"I think it's very important to have the appropriate facilities for the sporting facilities that go on in high school," Indihar said. "Most schools have a track; most schools have a baseball field; most schools have a softball field; most schools have a football field because you have these sports."

Addressing budget concerns

On April 9, the Moose Lake School Board approved a total of $148,500 in cuts from the general fund in the annual budget, which includes operational costs like supplies and salaries. That includes the salaries of maintenance workers.

Katherine Spaulding, a Moose Lake resident and parent of two children in the district, is concerned the district is underestimating the amount of maintenance all the fields, trails and facilities would require.

She's worried the district might find itself in a position where it needs to hire another maintenance worker, and as a result, further pinch funds for supplies and teacher salaries.

"For $11 a year I would vote 'yes' if this wouldn't affect our budget, but I just don't believe it's not going to," Spaulding said.

If the referendum passes, Indihar said the plan is to have the current part-time maintenance worker mow the grass, drag the fields and keep up with other outdoor maintenance needs. Since a new and more efficient lawn mower is included in the first plan, he said that would save time for the maintenance worker.

He doesn't foresee needing to hire more people, especially since the sale of the former school building and the family center downtown has freed up the custodial staff.

Any upkeep of new facilities, such as purchasing maintenance equipment and repairing facilities, would come out of the capital fund, which is separate from the general fund.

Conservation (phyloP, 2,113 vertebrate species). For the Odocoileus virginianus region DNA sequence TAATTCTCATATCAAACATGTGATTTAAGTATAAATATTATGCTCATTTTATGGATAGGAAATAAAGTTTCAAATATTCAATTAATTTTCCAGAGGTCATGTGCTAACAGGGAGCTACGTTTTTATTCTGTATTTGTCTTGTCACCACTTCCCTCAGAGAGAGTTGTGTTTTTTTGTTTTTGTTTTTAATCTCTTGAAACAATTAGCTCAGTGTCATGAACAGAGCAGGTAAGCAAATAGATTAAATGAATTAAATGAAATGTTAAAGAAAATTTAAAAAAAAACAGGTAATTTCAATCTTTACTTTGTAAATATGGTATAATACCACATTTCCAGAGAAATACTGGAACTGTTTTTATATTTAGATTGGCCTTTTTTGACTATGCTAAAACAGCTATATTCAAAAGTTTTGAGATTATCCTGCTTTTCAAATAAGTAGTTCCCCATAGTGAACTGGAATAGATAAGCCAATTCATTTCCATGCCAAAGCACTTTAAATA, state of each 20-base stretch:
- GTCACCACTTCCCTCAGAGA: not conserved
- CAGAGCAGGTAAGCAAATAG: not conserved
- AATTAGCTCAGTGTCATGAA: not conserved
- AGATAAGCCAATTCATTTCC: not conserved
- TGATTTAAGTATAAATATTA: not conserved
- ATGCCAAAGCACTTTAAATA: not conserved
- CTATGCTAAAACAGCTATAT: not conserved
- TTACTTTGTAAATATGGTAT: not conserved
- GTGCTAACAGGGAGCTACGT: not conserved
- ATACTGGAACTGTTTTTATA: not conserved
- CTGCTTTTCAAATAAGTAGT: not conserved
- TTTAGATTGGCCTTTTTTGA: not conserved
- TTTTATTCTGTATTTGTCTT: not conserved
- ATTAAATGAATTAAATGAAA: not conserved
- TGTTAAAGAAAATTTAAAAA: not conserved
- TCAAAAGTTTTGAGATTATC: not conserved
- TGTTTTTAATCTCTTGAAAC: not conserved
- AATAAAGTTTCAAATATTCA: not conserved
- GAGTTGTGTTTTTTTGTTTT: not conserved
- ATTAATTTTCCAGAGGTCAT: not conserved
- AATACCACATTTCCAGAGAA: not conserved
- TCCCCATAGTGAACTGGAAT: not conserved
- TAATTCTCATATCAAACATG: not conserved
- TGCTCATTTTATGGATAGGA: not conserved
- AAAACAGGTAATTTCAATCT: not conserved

Blondo said the board knows there are costs associated with the facility updates, but remains confident they wouldn't affect the budget.

Still, Spaulding said she would like the board to provide an estimate on what it would take to maintain all the proposed facilities.

Some residents have expressed concern about the district's timing in pursuing a new bond, especially considering the budget cuts the board made last week, but Blondo said going out for the bond is an entirely different pot of money than the general fund that pays for staff. It's also a fiscally responsible opportunity, he said.

"If we wait to get this done, we're going to have less assistance from the state," Blando said. "So we're trying to balance everything as board members and make decisions that are kind of trying to look long term at some decisions."

About the referendum

Question 1, $3.94 million

  1. Add early childhood playground
  2. Add additional parking for activities and events
  3. Improve the track and field complex with:

–Grandstand seating for 500 with press box;

–Building near track for locker rooms, concession stands, public restrooms, storage space;

–Equipment like goal posts and irrigation system.

4. Improve the existing baseball field with:

–Grandstand seating for 250 spectators with press box;

–Caps for existing fencing;

–Benches in dugouts;

–Installing bullpens and a batting cage.

5. Add a softball field with fencing, dugouts, scoreboard, while leveling land for a possible additional softball field

6. Cross-country and school forest trails

7. Early childhood wing cameras for increased security and monitoring

8. New portable stage with accessible ramp

9. Slight enhancement to auditorium sound booth

10. Additional lawn-mowing equipment for increase of green space

Question 2, $2.7 million

Question 1 must pass for Question 2 to pass.

  1. East parking lot to handle additional parking needs
  2. Stadium lighting for football, track, baseball and softball facilities
  3. Upgrade the softball field from Question 1 to a complex that would include:

–Two softball fields with fencing, dugouts and scoreboard;

–Concession space and restrooms;

–Storage facilities;

–Batting cages.